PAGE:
A WebProWorld Post asks "Are there characteristics of the design itself that help make a website more sticky?"
Assuming that there is content of value to the visitors (not always a valid assumption), then yes, site design can improve stickiness.
For example: most of my traffic comes from Google search and when it is very specific, I get no stickiness. Someone searching for "Lost Linux Password" finds my article, reads it and they are gone - because obviously they have an immediate problem and the article solved it. Maybe they'll come back later, but if they've found their answer, now isn't the time to be noodling around the site: they are off to do whatever they wanted to do before the forgotten password issue stopped them.
The searcher who got misdirected by Google isn't likely to stick around either, especially if their search is way off: a musician searching for guitar strings gets sent to an article here that mentions "string theory" - that person is gone before the page finishes loading. But even a not quite satisfactory search usually won't result in browsing around: most of us return immediately to the search results page when a particular page doesn't pan out. The answer we seek may be on another page right there, but if it is, we'll let Google find it for us rather than use the site's own search tools.
A regular reader isn't as likely to browse around either - they came to read today's post, and they already have read the one from yesterday. They might want to poke around a little sometimes, but most of the time its one page and out.
Nothing in the way of design will change the behavior of those people.`
But there are people on more generic quests. They come with keywords of "Linux" or "Unix" or by following a link from some other site. I have a much better chance of keeping them around and getting them to read a few more posts. And yet..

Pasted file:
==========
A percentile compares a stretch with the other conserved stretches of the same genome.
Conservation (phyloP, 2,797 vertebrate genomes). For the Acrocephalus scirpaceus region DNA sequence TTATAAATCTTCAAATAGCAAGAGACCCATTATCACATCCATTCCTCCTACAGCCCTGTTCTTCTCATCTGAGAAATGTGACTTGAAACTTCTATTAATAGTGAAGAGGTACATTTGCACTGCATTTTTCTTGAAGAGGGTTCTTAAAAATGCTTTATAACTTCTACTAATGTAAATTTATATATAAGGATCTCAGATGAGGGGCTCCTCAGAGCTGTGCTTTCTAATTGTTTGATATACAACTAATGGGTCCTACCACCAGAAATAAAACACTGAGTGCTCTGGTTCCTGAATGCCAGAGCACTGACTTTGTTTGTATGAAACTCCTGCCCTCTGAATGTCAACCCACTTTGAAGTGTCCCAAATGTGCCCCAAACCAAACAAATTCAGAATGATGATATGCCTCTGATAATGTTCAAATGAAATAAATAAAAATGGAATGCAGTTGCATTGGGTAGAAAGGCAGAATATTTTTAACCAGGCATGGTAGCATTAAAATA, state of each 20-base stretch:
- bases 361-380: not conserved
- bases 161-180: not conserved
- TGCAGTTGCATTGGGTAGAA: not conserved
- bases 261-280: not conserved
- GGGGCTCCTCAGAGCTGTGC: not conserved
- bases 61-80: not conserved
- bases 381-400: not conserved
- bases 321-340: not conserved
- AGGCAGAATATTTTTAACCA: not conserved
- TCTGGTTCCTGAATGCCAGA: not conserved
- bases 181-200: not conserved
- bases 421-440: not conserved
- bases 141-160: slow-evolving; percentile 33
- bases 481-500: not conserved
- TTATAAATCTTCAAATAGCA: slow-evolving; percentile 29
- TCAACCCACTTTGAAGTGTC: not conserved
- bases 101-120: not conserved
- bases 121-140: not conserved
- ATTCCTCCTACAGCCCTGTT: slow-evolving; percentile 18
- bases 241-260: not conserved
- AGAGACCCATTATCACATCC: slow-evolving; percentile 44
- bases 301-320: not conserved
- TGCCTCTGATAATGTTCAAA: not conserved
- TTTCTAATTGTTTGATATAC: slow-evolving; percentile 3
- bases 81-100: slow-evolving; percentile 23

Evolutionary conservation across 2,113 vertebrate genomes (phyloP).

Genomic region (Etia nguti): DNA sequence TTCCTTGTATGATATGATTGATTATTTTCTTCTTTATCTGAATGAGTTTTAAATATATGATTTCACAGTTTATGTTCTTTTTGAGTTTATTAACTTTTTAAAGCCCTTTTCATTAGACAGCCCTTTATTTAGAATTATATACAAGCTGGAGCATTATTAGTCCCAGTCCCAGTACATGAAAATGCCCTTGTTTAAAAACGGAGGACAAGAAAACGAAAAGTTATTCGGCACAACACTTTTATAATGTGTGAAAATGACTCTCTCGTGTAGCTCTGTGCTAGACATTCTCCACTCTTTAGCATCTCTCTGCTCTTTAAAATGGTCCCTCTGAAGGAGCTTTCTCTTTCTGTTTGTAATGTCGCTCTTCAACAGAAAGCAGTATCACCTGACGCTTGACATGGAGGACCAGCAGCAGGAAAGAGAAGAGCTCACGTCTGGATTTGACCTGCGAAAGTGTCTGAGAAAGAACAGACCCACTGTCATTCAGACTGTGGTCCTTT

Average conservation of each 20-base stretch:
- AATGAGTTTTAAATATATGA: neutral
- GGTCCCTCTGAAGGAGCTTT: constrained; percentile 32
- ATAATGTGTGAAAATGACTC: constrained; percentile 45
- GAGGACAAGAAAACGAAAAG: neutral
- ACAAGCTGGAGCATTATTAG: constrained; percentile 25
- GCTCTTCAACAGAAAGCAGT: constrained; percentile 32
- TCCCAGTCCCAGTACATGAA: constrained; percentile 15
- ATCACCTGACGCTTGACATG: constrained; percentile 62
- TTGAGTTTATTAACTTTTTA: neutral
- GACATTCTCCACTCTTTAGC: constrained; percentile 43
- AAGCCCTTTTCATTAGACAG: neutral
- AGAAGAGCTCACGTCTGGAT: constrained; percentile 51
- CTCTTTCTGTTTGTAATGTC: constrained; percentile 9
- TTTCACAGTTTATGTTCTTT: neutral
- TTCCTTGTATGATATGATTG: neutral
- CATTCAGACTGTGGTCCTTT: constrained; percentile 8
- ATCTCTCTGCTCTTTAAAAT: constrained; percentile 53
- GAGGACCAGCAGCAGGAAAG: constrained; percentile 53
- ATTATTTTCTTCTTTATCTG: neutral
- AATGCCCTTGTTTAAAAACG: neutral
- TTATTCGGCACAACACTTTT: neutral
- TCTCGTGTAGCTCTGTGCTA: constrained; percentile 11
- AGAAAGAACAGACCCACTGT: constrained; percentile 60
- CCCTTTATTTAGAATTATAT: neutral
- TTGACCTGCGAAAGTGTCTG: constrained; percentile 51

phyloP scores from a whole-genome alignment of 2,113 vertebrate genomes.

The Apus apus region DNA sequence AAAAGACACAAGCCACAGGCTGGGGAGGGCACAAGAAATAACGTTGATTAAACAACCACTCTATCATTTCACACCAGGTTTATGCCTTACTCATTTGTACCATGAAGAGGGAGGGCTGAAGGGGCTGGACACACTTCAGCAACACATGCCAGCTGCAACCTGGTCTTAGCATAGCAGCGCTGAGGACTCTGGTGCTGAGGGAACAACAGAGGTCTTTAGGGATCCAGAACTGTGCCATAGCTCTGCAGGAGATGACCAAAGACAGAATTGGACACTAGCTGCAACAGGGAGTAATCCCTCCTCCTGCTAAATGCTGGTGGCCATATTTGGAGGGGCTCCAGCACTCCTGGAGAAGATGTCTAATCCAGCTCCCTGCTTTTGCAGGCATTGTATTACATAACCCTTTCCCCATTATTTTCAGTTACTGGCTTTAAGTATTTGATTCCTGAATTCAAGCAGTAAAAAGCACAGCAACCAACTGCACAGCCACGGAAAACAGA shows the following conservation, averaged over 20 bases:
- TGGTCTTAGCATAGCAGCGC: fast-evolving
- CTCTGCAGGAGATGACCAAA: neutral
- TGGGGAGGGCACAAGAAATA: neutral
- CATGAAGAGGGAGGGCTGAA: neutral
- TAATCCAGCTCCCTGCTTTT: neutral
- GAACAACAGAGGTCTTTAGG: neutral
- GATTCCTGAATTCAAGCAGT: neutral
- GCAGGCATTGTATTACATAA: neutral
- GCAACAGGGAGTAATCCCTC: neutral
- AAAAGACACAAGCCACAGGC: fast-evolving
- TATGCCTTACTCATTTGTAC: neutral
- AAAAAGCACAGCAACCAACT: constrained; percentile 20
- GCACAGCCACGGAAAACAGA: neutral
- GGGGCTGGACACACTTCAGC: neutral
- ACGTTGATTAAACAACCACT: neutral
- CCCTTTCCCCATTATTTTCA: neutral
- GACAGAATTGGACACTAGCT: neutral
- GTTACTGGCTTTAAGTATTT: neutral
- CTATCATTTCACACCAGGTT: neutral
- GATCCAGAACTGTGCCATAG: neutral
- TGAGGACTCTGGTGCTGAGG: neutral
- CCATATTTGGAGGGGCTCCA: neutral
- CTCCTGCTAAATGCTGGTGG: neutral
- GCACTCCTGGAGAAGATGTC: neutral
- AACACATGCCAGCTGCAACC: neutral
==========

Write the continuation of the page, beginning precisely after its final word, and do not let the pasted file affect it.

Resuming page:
Until I changed my design I wasn't doing well at that.
In fact, I was running very close to one page per visit, period. Given the tremendous influence of a number of specific purpose problem solving articles here, I never expect to have a very large "average pageviews" figure, but I knew it could be better than it was, so I started making some changes. I use Alexa to track how well I'm doing; that's a little rough because you have to wait a few days to see if your changes are working, but where I was at a flat 1.1 average page views, I'm creeping up toward 3 now and expect it to keep improving. What changes made the difference?
One was devoting more space in the sidebar to related pages. In 2006 I had "Related Pages" at the bottom of each post but had taken it out because it was difficult to maintain and I couldn't devote much space to listings. You can see the results in the Alexa graphs: 2006 had good average pageviews but that plunged back down in 2007. People like related content and are very apt to click on one of the pages offered.
Another are is the index pages by topic. Every post is tagged, and every post offers to display more that has the same tag. The problem was that the page that took them too wasn't very conducive to digging around: it was just a boring list. What I changed recently was to grab teaser text from articles and randomly display three of of them at the top of the listing. That's also helped considerably.
If you found something useful today, please consider a small donation.
Got something to add? Send me email.
More Articles by Anthony Lawrence © 2012-07-16 Anthony Lawrence